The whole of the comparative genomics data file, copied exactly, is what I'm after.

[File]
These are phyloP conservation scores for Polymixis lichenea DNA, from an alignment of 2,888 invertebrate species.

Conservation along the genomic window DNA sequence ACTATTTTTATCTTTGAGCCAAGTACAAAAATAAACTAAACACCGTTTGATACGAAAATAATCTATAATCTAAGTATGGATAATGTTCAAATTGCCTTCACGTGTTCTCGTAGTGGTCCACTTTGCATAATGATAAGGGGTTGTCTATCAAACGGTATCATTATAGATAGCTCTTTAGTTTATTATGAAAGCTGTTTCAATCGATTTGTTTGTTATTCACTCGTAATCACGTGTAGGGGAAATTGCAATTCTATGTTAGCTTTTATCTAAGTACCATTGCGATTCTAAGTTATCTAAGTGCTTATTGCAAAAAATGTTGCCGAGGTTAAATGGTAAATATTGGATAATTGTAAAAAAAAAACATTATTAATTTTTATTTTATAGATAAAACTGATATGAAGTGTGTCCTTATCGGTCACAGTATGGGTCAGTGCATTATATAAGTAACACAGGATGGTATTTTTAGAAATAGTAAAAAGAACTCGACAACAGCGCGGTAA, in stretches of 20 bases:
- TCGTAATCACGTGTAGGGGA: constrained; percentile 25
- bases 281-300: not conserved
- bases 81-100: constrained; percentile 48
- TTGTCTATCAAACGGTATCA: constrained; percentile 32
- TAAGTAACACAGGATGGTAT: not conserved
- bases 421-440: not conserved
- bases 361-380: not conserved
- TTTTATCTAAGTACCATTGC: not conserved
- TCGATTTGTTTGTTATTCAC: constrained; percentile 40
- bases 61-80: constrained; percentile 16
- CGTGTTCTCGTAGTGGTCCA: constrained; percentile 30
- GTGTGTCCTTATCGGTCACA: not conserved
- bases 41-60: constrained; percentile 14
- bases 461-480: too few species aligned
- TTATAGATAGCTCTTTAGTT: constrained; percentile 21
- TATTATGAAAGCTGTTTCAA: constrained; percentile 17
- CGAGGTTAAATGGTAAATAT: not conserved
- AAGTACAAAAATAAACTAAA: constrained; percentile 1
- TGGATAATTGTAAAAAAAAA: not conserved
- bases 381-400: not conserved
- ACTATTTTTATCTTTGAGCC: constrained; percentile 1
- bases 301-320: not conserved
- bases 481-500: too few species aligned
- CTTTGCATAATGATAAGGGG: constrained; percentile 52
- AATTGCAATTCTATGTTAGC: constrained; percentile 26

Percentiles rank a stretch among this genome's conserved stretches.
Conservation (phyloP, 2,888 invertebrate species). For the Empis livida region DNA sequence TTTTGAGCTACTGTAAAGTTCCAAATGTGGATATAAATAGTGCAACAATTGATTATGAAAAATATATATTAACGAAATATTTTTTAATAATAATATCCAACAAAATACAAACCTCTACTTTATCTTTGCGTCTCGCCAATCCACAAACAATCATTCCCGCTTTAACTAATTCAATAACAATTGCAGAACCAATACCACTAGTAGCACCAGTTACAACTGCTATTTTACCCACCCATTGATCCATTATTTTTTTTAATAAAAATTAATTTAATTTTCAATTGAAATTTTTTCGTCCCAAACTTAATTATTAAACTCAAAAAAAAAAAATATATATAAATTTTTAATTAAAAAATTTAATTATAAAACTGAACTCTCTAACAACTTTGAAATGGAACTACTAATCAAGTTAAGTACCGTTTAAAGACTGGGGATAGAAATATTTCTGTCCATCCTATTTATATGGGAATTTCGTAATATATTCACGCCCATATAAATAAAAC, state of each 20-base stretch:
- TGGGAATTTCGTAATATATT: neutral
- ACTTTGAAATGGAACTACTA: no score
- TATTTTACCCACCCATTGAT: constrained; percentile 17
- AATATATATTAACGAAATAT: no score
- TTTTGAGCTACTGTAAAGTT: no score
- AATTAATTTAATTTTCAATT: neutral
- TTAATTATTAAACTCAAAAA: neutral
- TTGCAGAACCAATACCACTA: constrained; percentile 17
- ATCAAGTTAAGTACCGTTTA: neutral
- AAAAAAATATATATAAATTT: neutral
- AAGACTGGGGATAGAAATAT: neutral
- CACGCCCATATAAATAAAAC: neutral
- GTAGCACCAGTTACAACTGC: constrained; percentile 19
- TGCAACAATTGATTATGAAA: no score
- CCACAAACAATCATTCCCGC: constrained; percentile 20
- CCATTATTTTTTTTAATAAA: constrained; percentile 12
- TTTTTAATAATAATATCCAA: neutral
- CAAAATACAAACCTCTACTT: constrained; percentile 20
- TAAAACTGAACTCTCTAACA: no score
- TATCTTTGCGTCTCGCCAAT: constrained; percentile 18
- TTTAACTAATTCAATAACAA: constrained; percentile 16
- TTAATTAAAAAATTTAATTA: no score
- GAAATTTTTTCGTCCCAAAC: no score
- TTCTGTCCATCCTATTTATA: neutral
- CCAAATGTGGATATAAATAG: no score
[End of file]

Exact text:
These are phyloP conservation scores for Polymixis lichenea DNA, from an alignment of 2,888 invertebrate species.

Conservation along the genomic window DNA sequence ACTATTTTTATCTTTGAGCCAAGTACAAAAATAAACTAAACACCGTTTGATACGAAAATAATCTATAATCTAAGTATGGATAATGTTCAAATTGCCTTCACGTGTTCTCGTAGTGGTCCACTTTGCATAATGATAAGGGGTTGTCTATCAAACGGTATCATTATAGATAGCTCTTTAGTTTATTATGAAAGCTGTTTCAATCGATTTGTTTGTTATTCACTCGTAATCACGTGTAGGGGAAATTGCAATTCTATGTTAGCTTTTATCTAAGTACCATTGCGATTCTAAGTTATCTAAGTGCTTATTGCAAAAAATGTTGCCGAGGTTAAATGGTAAATATTGGATAATTGTAAAAAAAAAACATTATTAATTTTTATTTTATAGATAAAACTGATATGAAGTGTGTCCTTATCGGTCACAGTATGGGTCAGTGCATTATATAAGTAACACAGGATGGTATTTTTAGAAATAGTAAAAAGAACTCGACAACAGCGCGGTAA, in stretches of 20 bases:
- TCGTAATCACGTGTAGGGGA: constrained; percentile 25
- bases 281-300: not conserved
- bases 81-100: constrained; percentile 48
- TTGTCTATCAAACGGTATCA: constrained; percentile 32
- TAAGTAACACAGGATGGTAT: not conserved
- bases 421-440: not conserved
- bases 361-380: not conserved
- TTTTATCTAAGTACCATTGC: not conserved
- TCGATTTGTTTGTTATTCAC: constrained; percentile 40
- bases 61-80: constrained; percentile 16
- CGTGTTCTCGTAGTGGTCCA: constrained; percentile 30
- GTGTGTCCTTATCGGTCACA: not conserved
- bases 41-60: constrained; percentile 14
- bases 461-480: too few species aligned
- TTATAGATAGCTCTTTAGTT: constrained; percentile 21
- TATTATGAAAGCTGTTTCAA: constrained; percentile 17
- CGAGGTTAAATGGTAAATAT: not conserved
- AAGTACAAAAATAAACTAAA: constrained; percentile 1
- TGGATAATTGTAAAAAAAAA: not conserved
- bases 381-400: not conserved
- ACTATTTTTATCTTTGAGCC: constrained; percentile 1
- bases 301-320: not conserved
- bases 481-500: too few species aligned
- CTTTGCATAATGATAAGGGG: constrained; percentile 52
- AATTGCAATTCTATGTTAGC: constrained; percentile 26

Percentiles rank a stretch among this genome's conserved stretches.
Conservation (phyloP, 2,888 invertebrate species). For the Empis livida region DNA sequence TTTTGAGCTACTGTAAAGTTCCAAATGTGGATATAAATAGTGCAACAATTGATTATGAAAAATATATATTAACGAAATATTTTTTAATAATAATATCCAACAAAATACAAACCTCTACTTTATCTTTGCGTCTCGCCAATCCACAAACAATCATTCCCGCTTTAACTAATTCAATAACAATTGCAGAACCAATACCACTAGTAGCACCAGTTACAACTGCTATTTTACCCACCCATTGATCCATTATTTTTTTTAATAAAAATTAATTTAATTTTCAATTGAAATTTTTTCGTCCCAAACTTAATTATTAAACTCAAAAAAAAAAAATATATATAAATTTTTAATTAAAAAATTTAATTATAAAACTGAACTCTCTAACAACTTTGAAATGGAACTACTAATCAAGTTAAGTACCGTTTAAAGACTGGGGATAGAAATATTTCTGTCCATCCTATTTATATGGGAATTTCGTAATATATTCACGCCCATATAAATAAAAC, state of each 20-base stretch:
- TGGGAATTTCGTAATATATT: neutral
- ACTTTGAAATGGAACTACTA: no score
- TATTTTACCCACCCATTGAT: constrained; percentile 17
- AATATATATTAACGAAATAT: no score
- TTTTGAGCTACTGTAAAGTT: no score
- AATTAATTTAATTTTCAATT: neutral
- TTAATTATTAAACTCAAAAA: neutral
- TTGCAGAACCAATACCACTA: constrained; percentile 17
- ATCAAGTTAAGTACCGTTTA: neutral
- AAAAAAATATATATAAATTT: neutral
- AAGACTGGGGATAGAAATAT: neutral
- CACGCCCATATAAATAAAAC: neutral
- GTAGCACCAGTTACAACTGC: constrained; percentile 19
- TGCAACAATTGATTATGAAA: no score
- CCACAAACAATCATTCCCGC: constrained; percentile 20
- CCATTATTTTTTTTAATAAA: constrained; percentile 12
- TTTTTAATAATAATATCCAA: neutral
- CAAAATACAAACCTCTACTT: constrained; percentile 20
- TAAAACTGAACTCTCTAACA: no score
- TATCTTTGCGTCTCGCCAAT: constrained; percentile 18
- TTTAACTAATTCAATAACAA: constrained; percentile 16
- TTAATTAAAAAATTTAATTA: no score
- GAAATTTTTTCGTCCCAAAC: no score
- TTCTGTCCATCCTATTTATA: neutral
- CCAAATGTGGATATAAATAG: no score